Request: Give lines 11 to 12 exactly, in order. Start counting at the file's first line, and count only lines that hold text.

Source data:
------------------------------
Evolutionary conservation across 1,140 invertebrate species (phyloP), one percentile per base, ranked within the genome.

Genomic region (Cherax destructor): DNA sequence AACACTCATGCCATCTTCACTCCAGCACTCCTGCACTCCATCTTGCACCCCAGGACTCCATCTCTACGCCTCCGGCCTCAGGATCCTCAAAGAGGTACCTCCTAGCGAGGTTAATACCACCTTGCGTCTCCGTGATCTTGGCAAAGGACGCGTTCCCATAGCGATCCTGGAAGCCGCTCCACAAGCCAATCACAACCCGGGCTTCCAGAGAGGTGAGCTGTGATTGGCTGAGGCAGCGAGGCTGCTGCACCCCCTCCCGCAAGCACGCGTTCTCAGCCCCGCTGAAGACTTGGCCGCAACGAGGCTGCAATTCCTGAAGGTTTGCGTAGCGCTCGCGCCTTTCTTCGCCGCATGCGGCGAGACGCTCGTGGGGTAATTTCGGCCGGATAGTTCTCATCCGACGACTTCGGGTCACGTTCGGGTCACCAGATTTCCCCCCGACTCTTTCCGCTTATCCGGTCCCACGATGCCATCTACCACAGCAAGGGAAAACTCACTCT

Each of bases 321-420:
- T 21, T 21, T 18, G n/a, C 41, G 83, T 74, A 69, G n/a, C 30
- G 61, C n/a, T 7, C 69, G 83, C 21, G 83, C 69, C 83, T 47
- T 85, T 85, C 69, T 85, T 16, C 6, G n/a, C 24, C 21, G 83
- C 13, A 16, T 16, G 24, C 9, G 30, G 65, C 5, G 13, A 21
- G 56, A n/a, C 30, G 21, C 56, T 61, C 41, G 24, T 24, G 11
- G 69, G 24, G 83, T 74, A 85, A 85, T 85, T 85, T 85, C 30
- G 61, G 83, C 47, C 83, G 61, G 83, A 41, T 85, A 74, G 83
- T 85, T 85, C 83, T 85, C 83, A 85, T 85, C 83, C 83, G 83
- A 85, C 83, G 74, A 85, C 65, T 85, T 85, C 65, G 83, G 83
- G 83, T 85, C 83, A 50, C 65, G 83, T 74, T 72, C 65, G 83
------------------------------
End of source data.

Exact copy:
- T 85, T 85, C 83, T 85, C 83, A 85, T 85, C 83, C 83, G 83
- A 85, C 83, G 74, A 85, C 65, T 85, T 85, C 65, G 83, G 83